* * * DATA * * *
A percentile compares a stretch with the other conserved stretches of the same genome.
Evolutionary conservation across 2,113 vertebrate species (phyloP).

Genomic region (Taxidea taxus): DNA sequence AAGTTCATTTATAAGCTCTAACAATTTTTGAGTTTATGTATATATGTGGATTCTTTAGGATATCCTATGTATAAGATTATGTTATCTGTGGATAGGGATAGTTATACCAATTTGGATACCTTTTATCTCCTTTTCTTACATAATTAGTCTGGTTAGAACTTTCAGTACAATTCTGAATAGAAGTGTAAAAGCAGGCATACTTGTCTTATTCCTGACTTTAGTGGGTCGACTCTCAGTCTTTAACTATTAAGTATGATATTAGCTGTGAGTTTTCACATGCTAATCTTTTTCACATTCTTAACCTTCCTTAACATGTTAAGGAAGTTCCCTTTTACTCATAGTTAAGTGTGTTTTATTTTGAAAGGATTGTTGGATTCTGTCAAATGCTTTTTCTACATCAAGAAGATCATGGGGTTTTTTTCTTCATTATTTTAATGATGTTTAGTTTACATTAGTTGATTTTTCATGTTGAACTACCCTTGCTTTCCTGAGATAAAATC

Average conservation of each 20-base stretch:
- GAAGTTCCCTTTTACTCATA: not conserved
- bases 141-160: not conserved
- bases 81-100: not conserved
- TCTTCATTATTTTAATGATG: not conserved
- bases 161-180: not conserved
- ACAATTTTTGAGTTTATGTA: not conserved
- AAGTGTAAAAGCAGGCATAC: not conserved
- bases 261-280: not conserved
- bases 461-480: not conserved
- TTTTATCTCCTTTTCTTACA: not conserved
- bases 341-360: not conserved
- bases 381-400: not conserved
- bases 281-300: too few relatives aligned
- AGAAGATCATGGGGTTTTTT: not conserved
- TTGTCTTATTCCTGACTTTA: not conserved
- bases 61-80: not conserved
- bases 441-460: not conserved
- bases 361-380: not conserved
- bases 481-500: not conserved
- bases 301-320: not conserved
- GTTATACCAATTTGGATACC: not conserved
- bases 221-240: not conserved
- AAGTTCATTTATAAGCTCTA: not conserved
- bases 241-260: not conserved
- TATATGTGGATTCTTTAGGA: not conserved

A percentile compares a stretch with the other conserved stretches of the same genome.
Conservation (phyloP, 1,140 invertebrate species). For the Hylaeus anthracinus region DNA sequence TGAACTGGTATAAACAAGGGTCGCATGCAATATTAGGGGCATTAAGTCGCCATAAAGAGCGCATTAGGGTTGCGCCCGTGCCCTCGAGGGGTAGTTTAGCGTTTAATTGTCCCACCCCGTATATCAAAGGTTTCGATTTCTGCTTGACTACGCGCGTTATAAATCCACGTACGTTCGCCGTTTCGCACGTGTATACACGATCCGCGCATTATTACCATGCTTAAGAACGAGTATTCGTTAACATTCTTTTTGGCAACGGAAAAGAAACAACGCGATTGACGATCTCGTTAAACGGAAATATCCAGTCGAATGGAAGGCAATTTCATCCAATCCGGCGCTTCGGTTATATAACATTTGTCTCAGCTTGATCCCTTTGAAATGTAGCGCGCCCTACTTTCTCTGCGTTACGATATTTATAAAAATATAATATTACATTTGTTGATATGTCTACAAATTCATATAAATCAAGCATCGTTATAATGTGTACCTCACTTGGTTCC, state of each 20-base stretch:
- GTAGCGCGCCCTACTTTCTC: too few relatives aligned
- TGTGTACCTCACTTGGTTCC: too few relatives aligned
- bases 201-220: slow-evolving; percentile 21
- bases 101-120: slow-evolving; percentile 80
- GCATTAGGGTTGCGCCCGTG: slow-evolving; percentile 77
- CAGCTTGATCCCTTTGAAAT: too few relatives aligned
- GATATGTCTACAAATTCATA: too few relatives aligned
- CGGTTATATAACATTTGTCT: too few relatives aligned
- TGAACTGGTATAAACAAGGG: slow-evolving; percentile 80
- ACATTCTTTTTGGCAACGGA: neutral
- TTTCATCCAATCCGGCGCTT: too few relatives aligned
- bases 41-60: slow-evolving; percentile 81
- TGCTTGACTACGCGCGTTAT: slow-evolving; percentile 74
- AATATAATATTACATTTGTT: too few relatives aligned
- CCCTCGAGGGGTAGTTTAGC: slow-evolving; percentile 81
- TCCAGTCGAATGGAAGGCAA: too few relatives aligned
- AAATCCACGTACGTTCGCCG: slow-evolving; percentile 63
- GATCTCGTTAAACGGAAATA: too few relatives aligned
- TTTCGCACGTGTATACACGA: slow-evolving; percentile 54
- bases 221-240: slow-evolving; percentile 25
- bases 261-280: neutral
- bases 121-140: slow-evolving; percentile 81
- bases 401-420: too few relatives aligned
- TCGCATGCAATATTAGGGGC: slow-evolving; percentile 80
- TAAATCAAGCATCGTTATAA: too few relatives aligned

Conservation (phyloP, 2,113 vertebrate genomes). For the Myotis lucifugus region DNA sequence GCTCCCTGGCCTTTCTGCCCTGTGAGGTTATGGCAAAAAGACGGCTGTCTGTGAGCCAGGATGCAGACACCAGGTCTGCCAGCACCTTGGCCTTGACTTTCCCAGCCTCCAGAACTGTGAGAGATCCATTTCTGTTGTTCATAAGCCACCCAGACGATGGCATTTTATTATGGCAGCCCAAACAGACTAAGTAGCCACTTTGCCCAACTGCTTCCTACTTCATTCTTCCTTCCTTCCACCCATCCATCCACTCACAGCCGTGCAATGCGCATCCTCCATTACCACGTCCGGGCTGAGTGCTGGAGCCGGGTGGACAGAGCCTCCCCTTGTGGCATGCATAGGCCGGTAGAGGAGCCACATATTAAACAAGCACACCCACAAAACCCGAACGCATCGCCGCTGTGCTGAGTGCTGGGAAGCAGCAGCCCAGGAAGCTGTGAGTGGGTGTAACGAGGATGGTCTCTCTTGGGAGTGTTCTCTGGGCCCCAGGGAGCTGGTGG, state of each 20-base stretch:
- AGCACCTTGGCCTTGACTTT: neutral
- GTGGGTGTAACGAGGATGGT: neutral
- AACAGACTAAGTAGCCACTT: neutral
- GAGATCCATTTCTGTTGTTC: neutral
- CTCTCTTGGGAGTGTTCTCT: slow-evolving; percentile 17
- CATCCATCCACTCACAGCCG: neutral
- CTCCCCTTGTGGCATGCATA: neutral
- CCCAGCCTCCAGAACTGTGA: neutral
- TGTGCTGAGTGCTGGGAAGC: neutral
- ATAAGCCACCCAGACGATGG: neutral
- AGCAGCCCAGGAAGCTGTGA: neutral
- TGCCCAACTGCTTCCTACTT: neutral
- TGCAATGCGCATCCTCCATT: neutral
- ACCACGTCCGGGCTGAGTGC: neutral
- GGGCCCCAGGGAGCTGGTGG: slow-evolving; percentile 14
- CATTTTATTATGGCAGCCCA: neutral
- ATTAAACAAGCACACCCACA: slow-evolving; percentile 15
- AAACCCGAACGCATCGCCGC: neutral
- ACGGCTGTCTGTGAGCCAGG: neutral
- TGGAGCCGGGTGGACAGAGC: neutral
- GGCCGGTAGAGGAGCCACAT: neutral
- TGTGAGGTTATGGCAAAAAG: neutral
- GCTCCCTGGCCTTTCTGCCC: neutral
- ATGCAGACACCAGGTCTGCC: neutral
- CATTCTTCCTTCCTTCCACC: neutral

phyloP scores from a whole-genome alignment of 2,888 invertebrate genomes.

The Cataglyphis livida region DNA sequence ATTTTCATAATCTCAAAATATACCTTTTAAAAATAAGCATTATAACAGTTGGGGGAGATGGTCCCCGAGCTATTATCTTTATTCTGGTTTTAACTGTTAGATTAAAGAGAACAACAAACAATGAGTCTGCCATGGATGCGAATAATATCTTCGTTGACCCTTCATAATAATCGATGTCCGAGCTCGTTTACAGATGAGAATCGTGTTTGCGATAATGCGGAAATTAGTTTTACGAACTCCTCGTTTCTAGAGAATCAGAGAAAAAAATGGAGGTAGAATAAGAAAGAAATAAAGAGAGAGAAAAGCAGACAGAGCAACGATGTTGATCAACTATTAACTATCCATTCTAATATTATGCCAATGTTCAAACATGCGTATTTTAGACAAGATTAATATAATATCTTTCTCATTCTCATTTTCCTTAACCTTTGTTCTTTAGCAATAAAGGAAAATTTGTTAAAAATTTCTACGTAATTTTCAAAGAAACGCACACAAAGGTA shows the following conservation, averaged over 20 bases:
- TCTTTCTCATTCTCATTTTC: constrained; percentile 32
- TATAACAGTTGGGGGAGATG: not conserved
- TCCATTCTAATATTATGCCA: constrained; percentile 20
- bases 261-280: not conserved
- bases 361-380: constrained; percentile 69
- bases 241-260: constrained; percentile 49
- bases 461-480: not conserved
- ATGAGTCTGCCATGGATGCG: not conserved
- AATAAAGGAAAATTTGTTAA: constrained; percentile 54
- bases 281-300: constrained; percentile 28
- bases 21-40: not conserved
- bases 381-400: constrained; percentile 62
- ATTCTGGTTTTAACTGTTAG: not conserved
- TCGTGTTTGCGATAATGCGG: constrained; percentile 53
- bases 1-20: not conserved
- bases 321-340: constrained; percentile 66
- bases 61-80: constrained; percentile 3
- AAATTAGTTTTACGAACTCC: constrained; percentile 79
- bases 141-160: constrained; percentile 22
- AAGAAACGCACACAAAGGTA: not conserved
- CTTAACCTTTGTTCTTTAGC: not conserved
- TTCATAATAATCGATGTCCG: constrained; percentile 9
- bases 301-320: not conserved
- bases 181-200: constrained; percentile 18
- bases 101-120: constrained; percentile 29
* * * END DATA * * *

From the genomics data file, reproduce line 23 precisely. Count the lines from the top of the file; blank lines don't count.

- bases 481-500: not conserved